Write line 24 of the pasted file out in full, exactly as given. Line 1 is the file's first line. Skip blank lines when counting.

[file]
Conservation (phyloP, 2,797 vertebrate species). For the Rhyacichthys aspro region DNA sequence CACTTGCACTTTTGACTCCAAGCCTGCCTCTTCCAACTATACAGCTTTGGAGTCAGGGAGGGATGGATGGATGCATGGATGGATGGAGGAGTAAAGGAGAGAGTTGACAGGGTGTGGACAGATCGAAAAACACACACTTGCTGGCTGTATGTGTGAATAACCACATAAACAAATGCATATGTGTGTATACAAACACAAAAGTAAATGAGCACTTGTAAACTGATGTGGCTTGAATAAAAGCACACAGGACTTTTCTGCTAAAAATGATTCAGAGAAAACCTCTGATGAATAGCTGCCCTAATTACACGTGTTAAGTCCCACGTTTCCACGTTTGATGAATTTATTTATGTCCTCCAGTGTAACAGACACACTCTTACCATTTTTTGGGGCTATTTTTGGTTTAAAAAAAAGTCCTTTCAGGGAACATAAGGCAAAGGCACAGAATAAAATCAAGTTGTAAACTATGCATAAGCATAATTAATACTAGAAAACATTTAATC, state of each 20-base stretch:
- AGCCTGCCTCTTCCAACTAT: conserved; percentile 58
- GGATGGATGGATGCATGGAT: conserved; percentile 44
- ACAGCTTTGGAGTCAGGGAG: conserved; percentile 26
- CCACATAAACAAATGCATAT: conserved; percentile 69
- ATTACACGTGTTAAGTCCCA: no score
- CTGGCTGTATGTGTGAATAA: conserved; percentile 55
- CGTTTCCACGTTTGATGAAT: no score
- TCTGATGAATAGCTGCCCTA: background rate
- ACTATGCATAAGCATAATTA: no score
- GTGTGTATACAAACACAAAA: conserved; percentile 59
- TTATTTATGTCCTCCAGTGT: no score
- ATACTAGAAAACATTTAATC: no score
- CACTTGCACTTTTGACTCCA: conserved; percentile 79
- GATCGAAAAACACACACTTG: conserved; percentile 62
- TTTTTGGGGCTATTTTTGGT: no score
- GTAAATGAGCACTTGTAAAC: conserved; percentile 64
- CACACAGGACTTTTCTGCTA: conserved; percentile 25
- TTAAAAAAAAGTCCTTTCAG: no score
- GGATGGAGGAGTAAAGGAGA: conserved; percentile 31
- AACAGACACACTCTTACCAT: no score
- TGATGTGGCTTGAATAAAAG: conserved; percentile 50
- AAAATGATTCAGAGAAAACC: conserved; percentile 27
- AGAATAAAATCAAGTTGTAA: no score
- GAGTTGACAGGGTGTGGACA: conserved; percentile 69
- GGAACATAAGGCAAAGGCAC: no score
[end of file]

- AGAATAAAATCAAGTTGTAA: no score